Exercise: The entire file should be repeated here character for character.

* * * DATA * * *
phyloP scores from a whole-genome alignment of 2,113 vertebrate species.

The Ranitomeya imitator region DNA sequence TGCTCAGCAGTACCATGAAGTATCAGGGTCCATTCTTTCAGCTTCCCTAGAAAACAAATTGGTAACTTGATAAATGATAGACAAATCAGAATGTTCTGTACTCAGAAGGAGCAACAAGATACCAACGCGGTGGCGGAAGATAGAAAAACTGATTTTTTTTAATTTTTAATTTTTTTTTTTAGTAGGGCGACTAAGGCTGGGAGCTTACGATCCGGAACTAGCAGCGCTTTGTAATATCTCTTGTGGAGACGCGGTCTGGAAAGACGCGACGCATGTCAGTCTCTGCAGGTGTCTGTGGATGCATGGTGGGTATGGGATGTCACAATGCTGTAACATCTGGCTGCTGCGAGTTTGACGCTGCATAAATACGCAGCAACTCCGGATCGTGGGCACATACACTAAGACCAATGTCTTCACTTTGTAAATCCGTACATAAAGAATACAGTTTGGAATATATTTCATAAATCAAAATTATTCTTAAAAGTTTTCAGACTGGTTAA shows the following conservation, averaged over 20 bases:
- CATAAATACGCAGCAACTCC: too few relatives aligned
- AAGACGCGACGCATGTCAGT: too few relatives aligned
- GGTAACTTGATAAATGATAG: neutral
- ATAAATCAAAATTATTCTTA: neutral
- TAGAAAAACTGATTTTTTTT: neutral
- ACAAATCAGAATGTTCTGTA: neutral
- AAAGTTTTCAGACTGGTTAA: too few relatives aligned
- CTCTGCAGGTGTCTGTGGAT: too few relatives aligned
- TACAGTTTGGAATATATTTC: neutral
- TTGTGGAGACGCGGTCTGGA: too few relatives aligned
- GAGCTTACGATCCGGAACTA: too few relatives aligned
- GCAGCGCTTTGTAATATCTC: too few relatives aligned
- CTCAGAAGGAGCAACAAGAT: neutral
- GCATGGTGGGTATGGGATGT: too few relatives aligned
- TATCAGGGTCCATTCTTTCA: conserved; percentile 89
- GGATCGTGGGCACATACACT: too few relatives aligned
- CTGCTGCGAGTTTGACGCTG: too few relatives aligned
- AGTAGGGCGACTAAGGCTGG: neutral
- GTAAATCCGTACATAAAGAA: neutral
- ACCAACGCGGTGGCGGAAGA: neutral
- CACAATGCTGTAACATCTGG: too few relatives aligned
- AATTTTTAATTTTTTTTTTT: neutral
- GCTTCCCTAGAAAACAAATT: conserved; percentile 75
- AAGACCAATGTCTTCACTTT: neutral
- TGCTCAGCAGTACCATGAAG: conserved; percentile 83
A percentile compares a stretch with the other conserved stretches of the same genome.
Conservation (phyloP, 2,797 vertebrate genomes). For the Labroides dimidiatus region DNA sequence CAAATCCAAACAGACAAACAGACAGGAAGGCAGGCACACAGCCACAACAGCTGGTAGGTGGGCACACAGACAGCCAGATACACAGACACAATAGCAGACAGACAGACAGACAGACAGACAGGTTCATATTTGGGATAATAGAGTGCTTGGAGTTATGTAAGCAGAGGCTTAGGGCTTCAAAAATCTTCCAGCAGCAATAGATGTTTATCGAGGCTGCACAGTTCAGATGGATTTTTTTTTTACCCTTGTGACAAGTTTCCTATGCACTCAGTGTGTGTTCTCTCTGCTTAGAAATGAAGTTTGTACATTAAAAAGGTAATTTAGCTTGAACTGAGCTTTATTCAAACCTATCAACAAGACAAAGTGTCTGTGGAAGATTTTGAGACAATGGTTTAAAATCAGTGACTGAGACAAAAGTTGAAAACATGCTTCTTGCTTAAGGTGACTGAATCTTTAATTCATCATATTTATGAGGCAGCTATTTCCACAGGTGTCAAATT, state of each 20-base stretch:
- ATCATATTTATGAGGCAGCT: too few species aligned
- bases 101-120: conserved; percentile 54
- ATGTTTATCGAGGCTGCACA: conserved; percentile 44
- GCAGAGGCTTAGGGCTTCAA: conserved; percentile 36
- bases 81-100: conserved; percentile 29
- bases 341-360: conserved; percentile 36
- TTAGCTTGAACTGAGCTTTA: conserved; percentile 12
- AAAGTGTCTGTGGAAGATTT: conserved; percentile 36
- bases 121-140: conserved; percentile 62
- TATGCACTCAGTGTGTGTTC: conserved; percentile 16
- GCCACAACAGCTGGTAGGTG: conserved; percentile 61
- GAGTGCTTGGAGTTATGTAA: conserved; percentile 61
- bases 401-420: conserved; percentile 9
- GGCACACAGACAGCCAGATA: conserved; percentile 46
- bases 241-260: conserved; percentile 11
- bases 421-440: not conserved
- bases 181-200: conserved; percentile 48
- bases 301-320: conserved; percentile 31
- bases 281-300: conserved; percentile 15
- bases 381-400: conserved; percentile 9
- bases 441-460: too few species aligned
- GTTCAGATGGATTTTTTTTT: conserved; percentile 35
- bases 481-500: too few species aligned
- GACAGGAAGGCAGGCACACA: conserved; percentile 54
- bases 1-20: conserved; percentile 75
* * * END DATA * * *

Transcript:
phyloP scores from a whole-genome alignment of 2,113 vertebrate species.

The Ranitomeya imitator region DNA sequence TGCTCAGCAGTACCATGAAGTATCAGGGTCCATTCTTTCAGCTTCCCTAGAAAACAAATTGGTAACTTGATAAATGATAGACAAATCAGAATGTTCTGTACTCAGAAGGAGCAACAAGATACCAACGCGGTGGCGGAAGATAGAAAAACTGATTTTTTTTAATTTTTAATTTTTTTTTTTAGTAGGGCGACTAAGGCTGGGAGCTTACGATCCGGAACTAGCAGCGCTTTGTAATATCTCTTGTGGAGACGCGGTCTGGAAAGACGCGACGCATGTCAGTCTCTGCAGGTGTCTGTGGATGCATGGTGGGTATGGGATGTCACAATGCTGTAACATCTGGCTGCTGCGAGTTTGACGCTGCATAAATACGCAGCAACTCCGGATCGTGGGCACATACACTAAGACCAATGTCTTCACTTTGTAAATCCGTACATAAAGAATACAGTTTGGAATATATTTCATAAATCAAAATTATTCTTAAAAGTTTTCAGACTGGTTAA shows the following conservation, averaged over 20 bases:
- CATAAATACGCAGCAACTCC: too few relatives aligned
- AAGACGCGACGCATGTCAGT: too few relatives aligned
- GGTAACTTGATAAATGATAG: neutral
- ATAAATCAAAATTATTCTTA: neutral
- TAGAAAAACTGATTTTTTTT: neutral
- ACAAATCAGAATGTTCTGTA: neutral
- AAAGTTTTCAGACTGGTTAA: too few relatives aligned
- CTCTGCAGGTGTCTGTGGAT: too few relatives aligned
- TACAGTTTGGAATATATTTC: neutral
- TTGTGGAGACGCGGTCTGGA: too few relatives aligned
- GAGCTTACGATCCGGAACTA: too few relatives aligned
- GCAGCGCTTTGTAATATCTC: too few relatives aligned
- CTCAGAAGGAGCAACAAGAT: neutral
- GCATGGTGGGTATGGGATGT: too few relatives aligned
- TATCAGGGTCCATTCTTTCA: conserved; percentile 89
- GGATCGTGGGCACATACACT: too few relatives aligned
- CTGCTGCGAGTTTGACGCTG: too few relatives aligned
- AGTAGGGCGACTAAGGCTGG: neutral
- GTAAATCCGTACATAAAGAA: neutral
- ACCAACGCGGTGGCGGAAGA: neutral
- CACAATGCTGTAACATCTGG: too few relatives aligned
- AATTTTTAATTTTTTTTTTT: neutral
- GCTTCCCTAGAAAACAAATT: conserved; percentile 75
- AAGACCAATGTCTTCACTTT: neutral
- TGCTCAGCAGTACCATGAAG: conserved; percentile 83
A percentile compares a stretch with the other conserved stretches of the same genome.
Conservation (phyloP, 2,797 vertebrate genomes). For the Labroides dimidiatus region DNA sequence CAAATCCAAACAGACAAACAGACAGGAAGGCAGGCACACAGCCACAACAGCTGGTAGGTGGGCACACAGACAGCCAGATACACAGACACAATAGCAGACAGACAGACAGACAGACAGACAGGTTCATATTTGGGATAATAGAGTGCTTGGAGTTATGTAAGCAGAGGCTTAGGGCTTCAAAAATCTTCCAGCAGCAATAGATGTTTATCGAGGCTGCACAGTTCAGATGGATTTTTTTTTTACCCTTGTGACAAGTTTCCTATGCACTCAGTGTGTGTTCTCTCTGCTTAGAAATGAAGTTTGTACATTAAAAAGGTAATTTAGCTTGAACTGAGCTTTATTCAAACCTATCAACAAGACAAAGTGTCTGTGGAAGATTTTGAGACAATGGTTTAAAATCAGTGACTGAGACAAAAGTTGAAAACATGCTTCTTGCTTAAGGTGACTGAATCTTTAATTCATCATATTTATGAGGCAGCTATTTCCACAGGTGTCAAATT, state of each 20-base stretch:
- ATCATATTTATGAGGCAGCT: too few species aligned
- bases 101-120: conserved; percentile 54
- ATGTTTATCGAGGCTGCACA: conserved; percentile 44
- GCAGAGGCTTAGGGCTTCAA: conserved; percentile 36
- bases 81-100: conserved; percentile 29
- bases 341-360: conserved; percentile 36
- TTAGCTTGAACTGAGCTTTA: conserved; percentile 12
- AAAGTGTCTGTGGAAGATTT: conserved; percentile 36
- bases 121-140: conserved; percentile 62
- TATGCACTCAGTGTGTGTTC: conserved; percentile 16
- GCCACAACAGCTGGTAGGTG: conserved; percentile 61
- GAGTGCTTGGAGTTATGTAA: conserved; percentile 61
- bases 401-420: conserved; percentile 9
- GGCACACAGACAGCCAGATA: conserved; percentile 46
- bases 241-260: conserved; percentile 11
- bases 421-440: not conserved
- bases 181-200: conserved; percentile 48
- bases 301-320: conserved; percentile 31
- bases 281-300: conserved; percentile 15
- bases 381-400: conserved; percentile 9
- bases 441-460: too few species aligned
- GTTCAGATGGATTTTTTTTT: conserved; percentile 35
- bases 481-500: too few species aligned
- GACAGGAAGGCAGGCACACA: conserved; percentile 54
- bases 1-20: conserved; percentile 75